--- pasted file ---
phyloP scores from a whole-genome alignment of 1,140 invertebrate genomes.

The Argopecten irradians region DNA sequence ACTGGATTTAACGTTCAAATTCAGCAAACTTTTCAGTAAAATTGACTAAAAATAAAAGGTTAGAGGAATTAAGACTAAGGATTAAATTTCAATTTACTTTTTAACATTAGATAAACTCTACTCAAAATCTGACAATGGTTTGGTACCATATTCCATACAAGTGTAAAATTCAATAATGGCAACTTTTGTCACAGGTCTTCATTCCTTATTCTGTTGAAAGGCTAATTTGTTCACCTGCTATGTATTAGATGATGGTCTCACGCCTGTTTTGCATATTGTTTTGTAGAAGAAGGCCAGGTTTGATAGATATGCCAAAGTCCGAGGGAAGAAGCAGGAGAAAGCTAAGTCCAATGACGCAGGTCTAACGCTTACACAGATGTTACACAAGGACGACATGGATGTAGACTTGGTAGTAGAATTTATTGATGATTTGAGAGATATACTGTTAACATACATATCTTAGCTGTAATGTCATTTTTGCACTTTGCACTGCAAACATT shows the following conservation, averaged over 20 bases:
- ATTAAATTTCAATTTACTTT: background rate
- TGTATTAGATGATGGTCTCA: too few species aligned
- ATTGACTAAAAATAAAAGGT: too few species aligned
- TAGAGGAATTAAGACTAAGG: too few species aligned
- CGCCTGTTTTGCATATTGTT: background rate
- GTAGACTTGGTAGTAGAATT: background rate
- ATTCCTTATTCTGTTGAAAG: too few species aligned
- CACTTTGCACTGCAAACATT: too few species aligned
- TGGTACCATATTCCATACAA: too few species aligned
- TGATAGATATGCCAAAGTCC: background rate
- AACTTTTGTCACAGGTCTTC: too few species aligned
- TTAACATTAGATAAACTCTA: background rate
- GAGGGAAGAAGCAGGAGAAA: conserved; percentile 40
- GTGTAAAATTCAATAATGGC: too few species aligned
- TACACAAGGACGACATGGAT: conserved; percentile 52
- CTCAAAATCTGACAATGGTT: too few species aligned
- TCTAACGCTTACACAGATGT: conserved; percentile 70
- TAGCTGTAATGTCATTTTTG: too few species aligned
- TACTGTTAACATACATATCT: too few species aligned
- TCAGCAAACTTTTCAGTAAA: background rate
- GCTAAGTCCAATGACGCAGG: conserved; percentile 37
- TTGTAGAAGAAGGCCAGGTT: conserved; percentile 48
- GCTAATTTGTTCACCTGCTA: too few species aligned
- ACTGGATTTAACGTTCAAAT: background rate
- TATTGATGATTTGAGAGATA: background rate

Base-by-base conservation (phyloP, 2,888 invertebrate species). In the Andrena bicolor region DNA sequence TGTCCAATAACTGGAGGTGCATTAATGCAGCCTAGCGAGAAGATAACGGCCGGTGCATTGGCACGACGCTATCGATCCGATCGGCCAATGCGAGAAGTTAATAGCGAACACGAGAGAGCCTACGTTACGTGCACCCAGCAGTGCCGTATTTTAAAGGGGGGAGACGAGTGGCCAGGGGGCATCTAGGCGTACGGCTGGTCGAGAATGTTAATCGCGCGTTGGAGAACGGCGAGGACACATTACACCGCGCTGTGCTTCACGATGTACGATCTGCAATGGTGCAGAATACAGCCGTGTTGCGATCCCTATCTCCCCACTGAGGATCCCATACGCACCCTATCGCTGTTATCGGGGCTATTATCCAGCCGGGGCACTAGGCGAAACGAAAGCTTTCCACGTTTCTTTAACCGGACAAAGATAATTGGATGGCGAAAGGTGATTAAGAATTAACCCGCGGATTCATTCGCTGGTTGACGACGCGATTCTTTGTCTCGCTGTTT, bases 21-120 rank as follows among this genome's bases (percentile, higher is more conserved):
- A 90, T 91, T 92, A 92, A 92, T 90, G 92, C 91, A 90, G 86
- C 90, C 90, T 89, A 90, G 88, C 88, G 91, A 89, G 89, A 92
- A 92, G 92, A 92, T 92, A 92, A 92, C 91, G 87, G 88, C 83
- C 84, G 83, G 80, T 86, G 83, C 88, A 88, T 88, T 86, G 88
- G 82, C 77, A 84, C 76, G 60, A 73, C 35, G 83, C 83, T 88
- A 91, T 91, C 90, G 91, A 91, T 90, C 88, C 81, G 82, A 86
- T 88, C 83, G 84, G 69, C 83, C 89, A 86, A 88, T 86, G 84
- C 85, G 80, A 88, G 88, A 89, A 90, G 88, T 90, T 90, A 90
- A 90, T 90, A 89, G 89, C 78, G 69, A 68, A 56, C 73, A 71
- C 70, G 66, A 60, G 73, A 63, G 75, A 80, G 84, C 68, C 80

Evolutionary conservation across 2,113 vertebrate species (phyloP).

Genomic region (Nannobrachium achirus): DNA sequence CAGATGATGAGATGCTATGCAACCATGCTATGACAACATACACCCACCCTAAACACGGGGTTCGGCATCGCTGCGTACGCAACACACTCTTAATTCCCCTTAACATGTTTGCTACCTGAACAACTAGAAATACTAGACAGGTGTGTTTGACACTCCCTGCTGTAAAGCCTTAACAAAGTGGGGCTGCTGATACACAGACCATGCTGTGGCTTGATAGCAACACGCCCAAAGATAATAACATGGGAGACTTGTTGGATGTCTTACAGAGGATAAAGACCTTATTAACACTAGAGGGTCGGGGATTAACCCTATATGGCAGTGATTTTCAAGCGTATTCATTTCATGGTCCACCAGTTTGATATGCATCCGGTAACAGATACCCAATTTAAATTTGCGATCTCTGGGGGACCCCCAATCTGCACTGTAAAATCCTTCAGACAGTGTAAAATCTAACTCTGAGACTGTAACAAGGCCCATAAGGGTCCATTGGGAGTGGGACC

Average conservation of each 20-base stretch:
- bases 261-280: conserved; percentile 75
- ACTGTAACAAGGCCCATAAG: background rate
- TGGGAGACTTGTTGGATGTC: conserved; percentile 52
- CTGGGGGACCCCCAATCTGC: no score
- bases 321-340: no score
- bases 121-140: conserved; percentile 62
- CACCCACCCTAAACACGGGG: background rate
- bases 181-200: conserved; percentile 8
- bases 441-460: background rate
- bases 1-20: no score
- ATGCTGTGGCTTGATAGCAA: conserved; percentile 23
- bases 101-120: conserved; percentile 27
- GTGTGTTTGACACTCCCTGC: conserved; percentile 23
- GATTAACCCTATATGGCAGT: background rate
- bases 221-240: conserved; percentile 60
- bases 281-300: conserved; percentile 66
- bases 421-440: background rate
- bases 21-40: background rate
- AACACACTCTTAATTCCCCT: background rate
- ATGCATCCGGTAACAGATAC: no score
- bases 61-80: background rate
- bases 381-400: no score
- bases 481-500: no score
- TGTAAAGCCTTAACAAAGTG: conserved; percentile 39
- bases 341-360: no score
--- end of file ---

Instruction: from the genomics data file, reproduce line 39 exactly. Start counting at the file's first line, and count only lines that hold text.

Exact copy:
Evolutionary conservation across 2,113 vertebrate species (phyloP).